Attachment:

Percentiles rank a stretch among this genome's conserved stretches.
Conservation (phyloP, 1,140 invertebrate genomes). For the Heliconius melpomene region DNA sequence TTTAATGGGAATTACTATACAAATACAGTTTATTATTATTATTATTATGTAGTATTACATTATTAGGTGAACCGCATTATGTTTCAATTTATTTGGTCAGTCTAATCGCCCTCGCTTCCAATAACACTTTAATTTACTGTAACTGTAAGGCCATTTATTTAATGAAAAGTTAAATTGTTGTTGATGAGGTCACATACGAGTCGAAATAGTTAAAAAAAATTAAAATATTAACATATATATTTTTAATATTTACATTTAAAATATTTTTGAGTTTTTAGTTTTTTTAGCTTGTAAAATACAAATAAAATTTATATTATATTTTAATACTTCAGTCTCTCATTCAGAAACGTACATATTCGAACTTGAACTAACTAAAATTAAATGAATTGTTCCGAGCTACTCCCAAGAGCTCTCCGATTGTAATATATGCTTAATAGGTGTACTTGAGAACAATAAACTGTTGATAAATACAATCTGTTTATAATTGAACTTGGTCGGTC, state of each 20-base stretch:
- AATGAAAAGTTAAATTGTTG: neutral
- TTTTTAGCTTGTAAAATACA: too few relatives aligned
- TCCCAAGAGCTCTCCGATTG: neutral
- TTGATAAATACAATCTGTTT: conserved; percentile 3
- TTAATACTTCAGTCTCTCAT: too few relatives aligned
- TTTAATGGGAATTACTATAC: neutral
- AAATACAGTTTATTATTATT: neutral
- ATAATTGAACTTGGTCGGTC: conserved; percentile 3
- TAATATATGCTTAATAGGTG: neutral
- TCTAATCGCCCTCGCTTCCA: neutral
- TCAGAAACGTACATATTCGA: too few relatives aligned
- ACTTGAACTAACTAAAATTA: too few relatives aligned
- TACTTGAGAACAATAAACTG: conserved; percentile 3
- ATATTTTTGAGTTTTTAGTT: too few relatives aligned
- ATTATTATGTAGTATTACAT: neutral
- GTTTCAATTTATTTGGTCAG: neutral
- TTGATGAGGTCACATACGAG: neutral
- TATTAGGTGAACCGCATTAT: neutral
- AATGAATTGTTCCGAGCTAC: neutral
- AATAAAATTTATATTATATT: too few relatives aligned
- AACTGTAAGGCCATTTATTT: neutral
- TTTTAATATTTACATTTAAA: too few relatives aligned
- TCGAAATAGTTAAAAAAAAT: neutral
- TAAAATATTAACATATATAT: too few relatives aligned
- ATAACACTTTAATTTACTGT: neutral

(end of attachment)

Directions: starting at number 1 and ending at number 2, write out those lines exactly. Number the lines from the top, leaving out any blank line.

Percentiles rank a stretch among this genome's conserved stretches.
Conservation (phyloP, 1,140 invertebrate genomes). For the Heliconius melpomene region DNA sequence TTTAATGGGAATTACTATACAAATACAGTTTATTATTATTATTATTATGTAGTATTACATTATTAGGTGAACCGCATTATGTTTCAATTTATTTGGTCAGTCTAATCGCCCTCGCTTCCAATAACACTTTAATTTACTGTAACTGTAAGGCCATTTATTTAATGAAAAGTTAAATTGTTGTTGATGAGGTCACATACGAGTCGAAATAGTTAAAAAAAATTAAAATATTAACATATATATTTTTAATATTTACATTTAAAATATTTTTGAGTTTTTAGTTTTTTTAGCTTGTAAAATACAAATAAAATTTATATTATATTTTAATACTTCAGTCTCTCATTCAGAAACGTACATATTCGAACTTGAACTAACTAAAATTAAATGAATTGTTCCGAGCTACTCCCAAGAGCTCTCCGATTGTAATATATGCTTAATAGGTGTACTTGAGAACAATAAACTGTTGATAAATACAATCTGTTTATAATTGAACTTGGTCGGTC, state of each 20-base stretch: